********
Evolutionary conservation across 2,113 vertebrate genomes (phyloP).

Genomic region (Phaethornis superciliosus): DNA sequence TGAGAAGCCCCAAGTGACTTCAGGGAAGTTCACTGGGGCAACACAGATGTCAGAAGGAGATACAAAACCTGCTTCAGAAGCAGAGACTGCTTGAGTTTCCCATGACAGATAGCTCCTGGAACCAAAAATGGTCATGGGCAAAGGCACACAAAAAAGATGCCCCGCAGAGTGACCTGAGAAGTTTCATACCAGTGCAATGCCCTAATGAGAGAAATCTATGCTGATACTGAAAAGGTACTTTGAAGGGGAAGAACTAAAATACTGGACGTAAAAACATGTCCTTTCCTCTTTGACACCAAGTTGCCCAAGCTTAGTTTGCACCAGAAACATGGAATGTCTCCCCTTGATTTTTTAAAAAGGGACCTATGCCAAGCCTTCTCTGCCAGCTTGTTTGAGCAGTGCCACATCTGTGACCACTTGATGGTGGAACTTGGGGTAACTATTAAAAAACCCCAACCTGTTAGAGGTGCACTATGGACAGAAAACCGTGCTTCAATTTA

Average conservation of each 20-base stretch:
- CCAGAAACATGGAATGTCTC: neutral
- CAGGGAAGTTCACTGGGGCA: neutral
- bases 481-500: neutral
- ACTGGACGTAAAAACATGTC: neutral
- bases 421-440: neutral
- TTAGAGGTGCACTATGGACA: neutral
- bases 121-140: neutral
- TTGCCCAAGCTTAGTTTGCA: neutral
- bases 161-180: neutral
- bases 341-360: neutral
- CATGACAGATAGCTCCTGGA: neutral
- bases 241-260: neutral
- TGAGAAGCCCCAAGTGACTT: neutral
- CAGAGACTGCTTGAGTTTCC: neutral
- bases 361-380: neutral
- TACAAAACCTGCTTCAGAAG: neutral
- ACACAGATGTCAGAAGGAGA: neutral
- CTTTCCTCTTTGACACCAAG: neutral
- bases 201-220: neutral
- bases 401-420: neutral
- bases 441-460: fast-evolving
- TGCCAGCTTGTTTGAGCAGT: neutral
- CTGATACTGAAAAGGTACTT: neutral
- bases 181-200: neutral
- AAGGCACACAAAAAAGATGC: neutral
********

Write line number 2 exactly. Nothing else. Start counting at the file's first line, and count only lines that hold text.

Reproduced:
Genomic region (Phaethornis superciliosus): DNA sequence TGAGAAGCCCCAAGTGACTTCAGGGAAGTTCACTGGGGCAACACAGATGTCAGAAGGAGATACAAAACCTGCTTCAGAAGCAGAGACTGCTTGAGTTTCCCATGACAGATAGCTCCTGGAACCAAAAATGGTCATGGGCAAAGGCACACAAAAAAGATGCCCCGCAGAGTGACCTGAGAAGTTTCATACCAGTGCAATGCCCTAATGAGAGAAATCTATGCTGATACTGAAAAGGTACTTTGAAGGGGAAGAACTAAAATACTGGACGTAAAAACATGTCCTTTCCTCTTTGACACCAAGTTGCCCAAGCTTAGTTTGCACCAGAAACATGGAATGTCTCCCCTTGATTTTTTAAAAAGGGACCTATGCCAAGCCTTCTCTGCCAGCTTGTTTGAGCAGTGCCACATCTGTGACCACTTGATGGTGGAACTTGGGGTAACTATTAAAAAACCCCAACCTGTTAGAGGTGCACTATGGACAGAAAACCGTGCTTCAATTTA